Sometimes business articles have relevance beyond corporations. A May 2011 Harvard Business Review article argues that “the ability to lead wisely has nearly vanished.” In part this is because leaders rely too much on evidence based knowledge that “can be codified, measured, and generalized.” We teach students and emerging leaders to apply entrenched theories that “assume a world independent of context and that seek answers that are universal and predictive.” Certainly data, facts and theories are useful but in times when everything is changing, outdated counseling theories and knowledge are not enough. In addition counselors, coaches, and other leaders must draw on practical wisdom. This is acquired from experience that enables people to make prudent judgments and take actions that are both guided by values and morals and that are applied to unique situations and settings.
Effective leaders are familiar with their cultures, like the wise people of Issachar who understood the times when they lived (1 Chronicles 12:32) or prudent people who know their environments well enough to foresee dangers ahead and take precautions (Proverbs 22:3). Knowledge is important, argues the HBR article, but leaders cannot be content to “analyze situations using empirical data and deductive reasoning.” Sometimes we also need to “make inductive jumps according to our ideals and dreams.” Without wisdom, leadership is anemic and unable to create new futures.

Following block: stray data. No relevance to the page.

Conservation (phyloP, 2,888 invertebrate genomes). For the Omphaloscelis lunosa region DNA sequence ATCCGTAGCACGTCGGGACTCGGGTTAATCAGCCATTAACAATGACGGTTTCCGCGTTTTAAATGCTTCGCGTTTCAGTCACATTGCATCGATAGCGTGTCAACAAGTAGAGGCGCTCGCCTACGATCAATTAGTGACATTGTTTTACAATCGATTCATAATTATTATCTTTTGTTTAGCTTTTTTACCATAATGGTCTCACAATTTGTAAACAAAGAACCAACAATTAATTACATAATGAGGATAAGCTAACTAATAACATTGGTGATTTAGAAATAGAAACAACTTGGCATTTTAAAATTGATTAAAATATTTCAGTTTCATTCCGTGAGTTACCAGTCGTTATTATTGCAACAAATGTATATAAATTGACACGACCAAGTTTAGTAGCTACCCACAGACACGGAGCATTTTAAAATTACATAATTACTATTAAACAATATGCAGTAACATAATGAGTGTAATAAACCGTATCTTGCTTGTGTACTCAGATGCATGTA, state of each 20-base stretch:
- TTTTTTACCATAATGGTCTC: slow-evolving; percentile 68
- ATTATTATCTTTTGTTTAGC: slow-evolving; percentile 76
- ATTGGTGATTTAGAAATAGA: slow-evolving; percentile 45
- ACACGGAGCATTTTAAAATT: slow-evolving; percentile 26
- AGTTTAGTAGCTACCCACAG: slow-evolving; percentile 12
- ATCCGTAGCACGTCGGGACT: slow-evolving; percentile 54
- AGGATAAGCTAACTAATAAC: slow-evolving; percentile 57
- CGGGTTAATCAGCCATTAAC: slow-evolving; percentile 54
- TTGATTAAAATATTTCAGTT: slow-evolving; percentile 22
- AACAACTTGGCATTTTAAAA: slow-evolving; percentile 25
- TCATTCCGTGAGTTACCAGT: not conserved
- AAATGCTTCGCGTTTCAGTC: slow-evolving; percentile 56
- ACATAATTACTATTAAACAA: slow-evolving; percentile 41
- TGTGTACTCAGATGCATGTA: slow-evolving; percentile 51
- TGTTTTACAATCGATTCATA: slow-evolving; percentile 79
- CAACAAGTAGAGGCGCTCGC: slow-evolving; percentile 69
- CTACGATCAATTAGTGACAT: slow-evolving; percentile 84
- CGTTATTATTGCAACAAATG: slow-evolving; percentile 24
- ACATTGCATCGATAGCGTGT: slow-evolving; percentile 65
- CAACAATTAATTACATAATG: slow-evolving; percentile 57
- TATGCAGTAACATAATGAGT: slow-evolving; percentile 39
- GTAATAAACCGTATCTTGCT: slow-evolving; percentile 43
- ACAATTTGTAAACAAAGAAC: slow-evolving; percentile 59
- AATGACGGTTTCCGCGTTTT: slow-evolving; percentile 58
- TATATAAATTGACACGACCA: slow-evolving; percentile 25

How do we acquire wisdom or teach it to others? Wisdom comes from God and from understanding biblical teaching. In addition the HBR article suggests that wisdom comes to those who:
- determine what is right and do this
- write down and share principles drawn from life experiences
- relentlessly pursue excellence
- are well versed in the liberal arts including history, literature and fine arts
- learn to see the big picture and recognize that present action can have future consequences
- develop skill in communication that touches people’s hearts and minds, and
- connect with and learn from others who demonstrate wisdom.
Where is the place of wisdom in leadership and people building? Please comment or share your experience.